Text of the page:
In the "Debt limit" letter by Roland Kayser in the Oct. 9 Readers' Forum, and the article by Bob Bennett to which he refers, an effort is made to equate legislation passed by Congress with a contractual obligation. Contracts normally involve an agreement to pay for goods or services delivered. They are placed for a finite time. One Congress cannot commit a future Congress to continue the laws it has passed.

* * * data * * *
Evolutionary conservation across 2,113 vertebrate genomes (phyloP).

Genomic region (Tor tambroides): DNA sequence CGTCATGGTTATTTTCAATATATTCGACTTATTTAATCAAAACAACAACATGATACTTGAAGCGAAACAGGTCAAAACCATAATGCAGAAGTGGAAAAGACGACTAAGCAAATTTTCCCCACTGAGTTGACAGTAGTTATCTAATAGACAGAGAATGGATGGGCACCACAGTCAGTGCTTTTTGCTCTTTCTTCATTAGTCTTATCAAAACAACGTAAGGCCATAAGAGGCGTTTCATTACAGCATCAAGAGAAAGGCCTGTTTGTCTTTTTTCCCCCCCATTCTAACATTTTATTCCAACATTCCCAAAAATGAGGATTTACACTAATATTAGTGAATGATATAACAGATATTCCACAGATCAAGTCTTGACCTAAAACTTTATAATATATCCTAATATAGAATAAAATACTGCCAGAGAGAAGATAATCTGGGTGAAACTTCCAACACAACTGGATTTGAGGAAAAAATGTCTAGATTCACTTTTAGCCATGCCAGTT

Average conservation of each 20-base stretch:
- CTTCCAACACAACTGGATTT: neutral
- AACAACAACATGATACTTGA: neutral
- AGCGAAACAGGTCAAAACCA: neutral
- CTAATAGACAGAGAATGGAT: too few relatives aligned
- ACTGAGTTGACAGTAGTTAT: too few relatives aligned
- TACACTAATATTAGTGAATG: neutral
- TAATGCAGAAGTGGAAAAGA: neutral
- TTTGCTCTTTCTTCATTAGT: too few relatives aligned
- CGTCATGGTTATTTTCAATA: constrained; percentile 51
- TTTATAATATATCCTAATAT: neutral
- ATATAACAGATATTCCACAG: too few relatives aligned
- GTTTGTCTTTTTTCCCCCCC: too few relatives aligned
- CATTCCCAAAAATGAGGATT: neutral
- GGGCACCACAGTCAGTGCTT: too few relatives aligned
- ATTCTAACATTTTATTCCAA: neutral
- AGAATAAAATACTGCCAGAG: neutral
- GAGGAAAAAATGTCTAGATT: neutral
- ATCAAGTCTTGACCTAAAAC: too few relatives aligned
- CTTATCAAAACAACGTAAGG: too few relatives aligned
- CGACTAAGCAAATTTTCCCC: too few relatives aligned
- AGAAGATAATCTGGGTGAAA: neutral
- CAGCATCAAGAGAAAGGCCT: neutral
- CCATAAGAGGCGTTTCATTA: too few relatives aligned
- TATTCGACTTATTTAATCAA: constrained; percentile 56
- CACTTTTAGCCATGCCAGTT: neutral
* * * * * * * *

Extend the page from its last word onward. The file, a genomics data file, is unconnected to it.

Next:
Isn't it interesting that no one complains when one Congress increases the amount of money paid out to people in the form of benefits or grants above what a previous Congress allowed, but when it comes time to reduce those freebies, it suddenly becomes impossible because we have a contractual right to receive what Congress has previously passed.

Harry Haycock